To a place where blind men see.
Can you take me higher?
To a place with golden streets.
Creed was an extremely popular Post-Grunge band that sold a lot of music in the late '90s to early 2000s. Chances are, if you were between 12 and 20 during this time, you owned one of their albums. They formed in Florida around '95 and released their first album, My Own Prison, in '97. Two years later, they dropped Human Clay and you couldn't turn on a radio in America without hearing "Higher".
Over the next few years, Scott Stapp let fame go to his head and got loopier and loopier in terms of antics. They split not long after Weathered, their last album for 8 years.
- My Own Prison (1997)
- Human Clay (1999)
- Weathered (2001)
- Full Circle (2009)
- Album Title Drop: The song "Say I" contains a reference to human clay.
- The Alcoholic: Stapp. At one point, it got so out of hand that concert goers sued them because he was too drunk to perform properly.
- Call-Back: "Freedom Fighter" has some spoken dialogue buried within the first verse, which quotes a lyric from "Wash Away Those Years".
- Christian Rock/Not Christian Rock: It's arguable which one they are, at least in some circles. If they are the former, then they're definitely the most successful Christian rock band ever. They never followed the pattern "Christian Rock": not on a Christian Music label, little mention on CCM radio, etc. Even their website mentioned that they were pretty open to whichever God was the real one. Plus there's all of the "Getting drunk, sloshing through concerts, and fighting with other bands" thing that kind of kills the debate.
- Most of the Christian influence seems to have been Scott Stapp's doing; when the rest of the band formed Alter Bridge after Stapp left, the religious messages in the music were greatly downplayed.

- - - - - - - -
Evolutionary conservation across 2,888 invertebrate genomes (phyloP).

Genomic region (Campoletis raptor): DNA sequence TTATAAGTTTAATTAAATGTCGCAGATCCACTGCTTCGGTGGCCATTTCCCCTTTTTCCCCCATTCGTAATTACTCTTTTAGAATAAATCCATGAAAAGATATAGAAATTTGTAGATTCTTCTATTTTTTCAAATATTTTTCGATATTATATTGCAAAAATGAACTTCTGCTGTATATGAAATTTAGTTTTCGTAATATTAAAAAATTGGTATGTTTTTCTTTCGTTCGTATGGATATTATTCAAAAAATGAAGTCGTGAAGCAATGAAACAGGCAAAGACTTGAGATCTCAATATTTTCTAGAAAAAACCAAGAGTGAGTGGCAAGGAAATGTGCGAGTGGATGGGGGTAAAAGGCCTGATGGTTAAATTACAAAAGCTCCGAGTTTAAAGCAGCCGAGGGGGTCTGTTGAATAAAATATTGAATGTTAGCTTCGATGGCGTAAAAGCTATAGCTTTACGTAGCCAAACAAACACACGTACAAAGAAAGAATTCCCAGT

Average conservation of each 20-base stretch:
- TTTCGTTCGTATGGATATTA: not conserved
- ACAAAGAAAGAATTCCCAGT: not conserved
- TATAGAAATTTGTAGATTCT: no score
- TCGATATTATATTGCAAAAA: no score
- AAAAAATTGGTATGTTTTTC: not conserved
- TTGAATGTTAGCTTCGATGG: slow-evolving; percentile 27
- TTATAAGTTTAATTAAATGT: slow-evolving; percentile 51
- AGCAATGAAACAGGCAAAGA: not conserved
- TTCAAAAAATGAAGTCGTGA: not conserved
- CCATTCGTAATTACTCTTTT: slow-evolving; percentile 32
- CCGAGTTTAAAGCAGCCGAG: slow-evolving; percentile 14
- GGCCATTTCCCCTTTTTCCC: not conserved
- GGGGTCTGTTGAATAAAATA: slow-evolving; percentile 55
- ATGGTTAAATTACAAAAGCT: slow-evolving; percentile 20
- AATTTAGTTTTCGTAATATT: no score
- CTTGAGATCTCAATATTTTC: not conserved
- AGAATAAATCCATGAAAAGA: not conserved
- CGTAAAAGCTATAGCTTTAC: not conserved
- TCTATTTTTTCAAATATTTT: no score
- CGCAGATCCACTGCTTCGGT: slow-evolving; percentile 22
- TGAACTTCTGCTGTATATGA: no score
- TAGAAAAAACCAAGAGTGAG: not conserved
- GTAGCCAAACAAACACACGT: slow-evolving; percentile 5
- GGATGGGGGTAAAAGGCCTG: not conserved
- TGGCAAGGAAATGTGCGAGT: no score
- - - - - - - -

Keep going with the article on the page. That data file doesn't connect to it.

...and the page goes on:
- Whatever the case, you still gotta hand it to them. Getting music with a religious message on top 40 radio is rarely an easy task. It'd take some kinda tactical genius...
- Epic Fail: The last concert for their world tour celebrating Weathered was so bad that the fanbase sued the band and won, costing them millions of dollars and contributing to their break up the falling year. It was a result of Scott, having recovered from a throat infection, ignoring the labels on his antibiotics and downing a bottle of whiskey right before the performance. As a result, he mumbled through five songs, got tired and literally tried to take a nap onstage during the middle of the concert, even laying down. It was so bad that officials put a stop to the concert immediately.
- Epic Rocking: "Who's Got my Back?", clocking in at 8:25.
- Fading into the Next Song: "Wrong Way" into "Faceless Man" on Human Clay; "One Last Breath" into "My Sacrifice" on Weathered.
- Follow the Leader: Critics often accuse them of ripping off Pearl Jam, especially Eddie Vedder's style of singing.
- Foreshadowing: "Bullets" is basically an Alter Bridge song with Scott Stapp on vocals.
- I Was Having Such a Nice Dream: "Higher" describes a lucid dream about heaven. The sunrise rather rudely interrupts it.
- Jerkass: Stapp's nasty attitude due to his until-recently-undiagnosed bipolar disorder was a huge factor in the band's temporary disbanding, and it got much worse before it got better.
- Mohs Scale of Rock and Metal Hardness: Most of their songs are around a 4, sometimes a 5. A few of their songs go a little heavier, with songs like 'Fear', 'Overcome', 'What If', and a few more going up to a 6 or 7. 'Bullets' is around 7.
- No Indoor Voice: Scott Stapp has a habit of bellowing rather loudly on even some of the softer songs. It's mostly Yarling but it occasionally approaches Careful with That Axe levels of angst. This is his main criticism as a vocalist.
- Power Ballad: Some of their biggest hits were these, including "Higher" and "With Arms Wide Open".
- Seven Minute Lull: "Signs" has a conspicuous break in the music right after Scott snarls, "This is not about sex!"
- Surprisingly Gentle Song: Human Clay had this in the form of "With Arms Wide Open" (which became one of Creed's biggest hits) and also "Wash Away Those Years". Weathered then experienced a bit of whiplash between some of the band's heaviest songs and more mellow fare like "Don't Stop Dancing" and "Lullaby".
- Take That, Critics!: "Bullets", "Overcome", and possibly "What If" and "Signs".
- Uncommon Time: The verses of "Wrong Way".
- Yarling: Scott Stapp's method of singing, and consequently, one of the many, many reasons people love to hate the band.